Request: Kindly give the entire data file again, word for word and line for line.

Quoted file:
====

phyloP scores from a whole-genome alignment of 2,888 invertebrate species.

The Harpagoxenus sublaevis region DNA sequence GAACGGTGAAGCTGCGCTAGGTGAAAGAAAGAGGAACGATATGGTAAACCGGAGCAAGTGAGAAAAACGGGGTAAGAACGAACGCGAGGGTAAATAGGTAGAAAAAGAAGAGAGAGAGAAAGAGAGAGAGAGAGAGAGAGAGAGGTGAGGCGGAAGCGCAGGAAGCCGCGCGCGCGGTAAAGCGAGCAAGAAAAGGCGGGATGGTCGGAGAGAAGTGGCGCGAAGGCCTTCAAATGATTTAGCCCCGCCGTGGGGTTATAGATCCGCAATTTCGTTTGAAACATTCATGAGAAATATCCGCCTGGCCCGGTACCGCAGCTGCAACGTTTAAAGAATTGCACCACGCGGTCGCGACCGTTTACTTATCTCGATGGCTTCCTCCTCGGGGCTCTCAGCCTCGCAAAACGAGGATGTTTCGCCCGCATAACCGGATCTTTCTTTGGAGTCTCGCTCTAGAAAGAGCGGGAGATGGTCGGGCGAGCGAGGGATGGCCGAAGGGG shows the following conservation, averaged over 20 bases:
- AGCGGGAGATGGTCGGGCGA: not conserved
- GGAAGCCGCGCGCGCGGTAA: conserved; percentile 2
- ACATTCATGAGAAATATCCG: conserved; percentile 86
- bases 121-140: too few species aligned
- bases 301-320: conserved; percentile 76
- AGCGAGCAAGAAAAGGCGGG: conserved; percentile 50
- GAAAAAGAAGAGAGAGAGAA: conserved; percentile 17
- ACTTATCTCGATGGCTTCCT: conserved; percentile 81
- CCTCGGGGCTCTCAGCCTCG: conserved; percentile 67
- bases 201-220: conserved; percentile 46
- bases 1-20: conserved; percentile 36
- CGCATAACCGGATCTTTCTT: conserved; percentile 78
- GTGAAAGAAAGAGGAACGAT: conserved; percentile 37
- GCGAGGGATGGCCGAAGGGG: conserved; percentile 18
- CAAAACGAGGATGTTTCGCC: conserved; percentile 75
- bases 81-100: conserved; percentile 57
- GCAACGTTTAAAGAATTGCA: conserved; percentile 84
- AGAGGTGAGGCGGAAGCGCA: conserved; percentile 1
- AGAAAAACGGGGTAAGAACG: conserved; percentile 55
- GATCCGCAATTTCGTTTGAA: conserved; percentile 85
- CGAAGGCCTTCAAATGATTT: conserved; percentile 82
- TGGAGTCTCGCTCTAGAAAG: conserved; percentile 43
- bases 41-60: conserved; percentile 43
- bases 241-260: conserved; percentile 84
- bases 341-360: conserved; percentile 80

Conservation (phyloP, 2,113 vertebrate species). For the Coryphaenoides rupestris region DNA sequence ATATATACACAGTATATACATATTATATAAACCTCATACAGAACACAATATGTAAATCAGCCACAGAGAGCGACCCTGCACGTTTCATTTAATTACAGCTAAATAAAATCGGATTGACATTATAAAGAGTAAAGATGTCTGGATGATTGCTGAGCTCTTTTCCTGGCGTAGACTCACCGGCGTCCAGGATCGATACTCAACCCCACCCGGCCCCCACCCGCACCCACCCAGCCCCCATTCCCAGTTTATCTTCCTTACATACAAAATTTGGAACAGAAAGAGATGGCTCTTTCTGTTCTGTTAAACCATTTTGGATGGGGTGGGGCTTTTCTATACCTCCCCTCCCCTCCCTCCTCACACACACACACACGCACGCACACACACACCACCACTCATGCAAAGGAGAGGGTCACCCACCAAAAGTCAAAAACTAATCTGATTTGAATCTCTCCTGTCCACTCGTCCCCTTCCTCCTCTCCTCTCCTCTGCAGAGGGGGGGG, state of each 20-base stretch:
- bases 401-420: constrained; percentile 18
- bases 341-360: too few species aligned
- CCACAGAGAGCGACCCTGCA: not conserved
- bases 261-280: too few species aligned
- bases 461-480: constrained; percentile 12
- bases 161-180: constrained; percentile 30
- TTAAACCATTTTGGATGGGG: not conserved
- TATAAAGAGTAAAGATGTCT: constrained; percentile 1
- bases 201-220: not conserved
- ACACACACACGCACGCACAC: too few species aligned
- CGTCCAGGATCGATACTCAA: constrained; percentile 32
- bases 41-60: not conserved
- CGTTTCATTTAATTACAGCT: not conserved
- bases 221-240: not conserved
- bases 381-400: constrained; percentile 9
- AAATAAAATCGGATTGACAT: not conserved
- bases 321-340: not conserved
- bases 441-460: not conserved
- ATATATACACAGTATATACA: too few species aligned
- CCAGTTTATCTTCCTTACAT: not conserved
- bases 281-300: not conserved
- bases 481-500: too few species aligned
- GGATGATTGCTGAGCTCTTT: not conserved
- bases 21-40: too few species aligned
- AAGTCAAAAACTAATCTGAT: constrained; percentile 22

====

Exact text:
phyloP scores from a whole-genome alignment of 2,888 invertebrate species.

The Harpagoxenus sublaevis region DNA sequence GAACGGTGAAGCTGCGCTAGGTGAAAGAAAGAGGAACGATATGGTAAACCGGAGCAAGTGAGAAAAACGGGGTAAGAACGAACGCGAGGGTAAATAGGTAGAAAAAGAAGAGAGAGAGAAAGAGAGAGAGAGAGAGAGAGAGAGGTGAGGCGGAAGCGCAGGAAGCCGCGCGCGCGGTAAAGCGAGCAAGAAAAGGCGGGATGGTCGGAGAGAAGTGGCGCGAAGGCCTTCAAATGATTTAGCCCCGCCGTGGGGTTATAGATCCGCAATTTCGTTTGAAACATTCATGAGAAATATCCGCCTGGCCCGGTACCGCAGCTGCAACGTTTAAAGAATTGCACCACGCGGTCGCGACCGTTTACTTATCTCGATGGCTTCCTCCTCGGGGCTCTCAGCCTCGCAAAACGAGGATGTTTCGCCCGCATAACCGGATCTTTCTTTGGAGTCTCGCTCTAGAAAGAGCGGGAGATGGTCGGGCGAGCGAGGGATGGCCGAAGGGG shows the following conservation, averaged over 20 bases:
- AGCGGGAGATGGTCGGGCGA: not conserved
- GGAAGCCGCGCGCGCGGTAA: conserved; percentile 2
- ACATTCATGAGAAATATCCG: conserved; percentile 86
- bases 121-140: too few species aligned
- bases 301-320: conserved; percentile 76
- AGCGAGCAAGAAAAGGCGGG: conserved; percentile 50
- GAAAAAGAAGAGAGAGAGAA: conserved; percentile 17
- ACTTATCTCGATGGCTTCCT: conserved; percentile 81
- CCTCGGGGCTCTCAGCCTCG: conserved; percentile 67
- bases 201-220: conserved; percentile 46
- bases 1-20: conserved; percentile 36
- CGCATAACCGGATCTTTCTT: conserved; percentile 78
- GTGAAAGAAAGAGGAACGAT: conserved; percentile 37
- GCGAGGGATGGCCGAAGGGG: conserved; percentile 18
- CAAAACGAGGATGTTTCGCC: conserved; percentile 75
- bases 81-100: conserved; percentile 57
- GCAACGTTTAAAGAATTGCA: conserved; percentile 84
- AGAGGTGAGGCGGAAGCGCA: conserved; percentile 1
- AGAAAAACGGGGTAAGAACG: conserved; percentile 55
- GATCCGCAATTTCGTTTGAA: conserved; percentile 85
- CGAAGGCCTTCAAATGATTT: conserved; percentile 82
- TGGAGTCTCGCTCTAGAAAG: conserved; percentile 43
- bases 41-60: conserved; percentile 43
- bases 241-260: conserved; percentile 84
- bases 341-360: conserved; percentile 80

Conservation (phyloP, 2,113 vertebrate species). For the Coryphaenoides rupestris region DNA sequence ATATATACACAGTATATACATATTATATAAACCTCATACAGAACACAATATGTAAATCAGCCACAGAGAGCGACCCTGCACGTTTCATTTAATTACAGCTAAATAAAATCGGATTGACATTATAAAGAGTAAAGATGTCTGGATGATTGCTGAGCTCTTTTCCTGGCGTAGACTCACCGGCGTCCAGGATCGATACTCAACCCCACCCGGCCCCCACCCGCACCCACCCAGCCCCCATTCCCAGTTTATCTTCCTTACATACAAAATTTGGAACAGAAAGAGATGGCTCTTTCTGTTCTGTTAAACCATTTTGGATGGGGTGGGGCTTTTCTATACCTCCCCTCCCCTCCCTCCTCACACACACACACACGCACGCACACACACACCACCACTCATGCAAAGGAGAGGGTCACCCACCAAAAGTCAAAAACTAATCTGATTTGAATCTCTCCTGTCCACTCGTCCCCTTCCTCCTCTCCTCTCCTCTGCAGAGGGGGGGG, state of each 20-base stretch:
- bases 401-420: constrained; percentile 18
- bases 341-360: too few species aligned
- CCACAGAGAGCGACCCTGCA: not conserved
- bases 261-280: too few species aligned
- bases 461-480: constrained; percentile 12
- bases 161-180: constrained; percentile 30
- TTAAACCATTTTGGATGGGG: not conserved
- TATAAAGAGTAAAGATGTCT: constrained; percentile 1
- bases 201-220: not conserved
- ACACACACACGCACGCACAC: too few species aligned
- CGTCCAGGATCGATACTCAA: constrained; percentile 32
- bases 41-60: not conserved
- CGTTTCATTTAATTACAGCT: not conserved
- bases 221-240: not conserved
- bases 381-400: constrained; percentile 9
- AAATAAAATCGGATTGACAT: not conserved
- bases 321-340: not conserved
- bases 441-460: not conserved
- ATATATACACAGTATATACA: too few species aligned
- CCAGTTTATCTTCCTTACAT: not conserved
- bases 281-300: not conserved
- bases 481-500: too few species aligned
- GGATGATTGCTGAGCTCTTT: not conserved
- bases 21-40: too few species aligned
- AAGTCAAAAACTAATCTGAT: constrained; percentile 22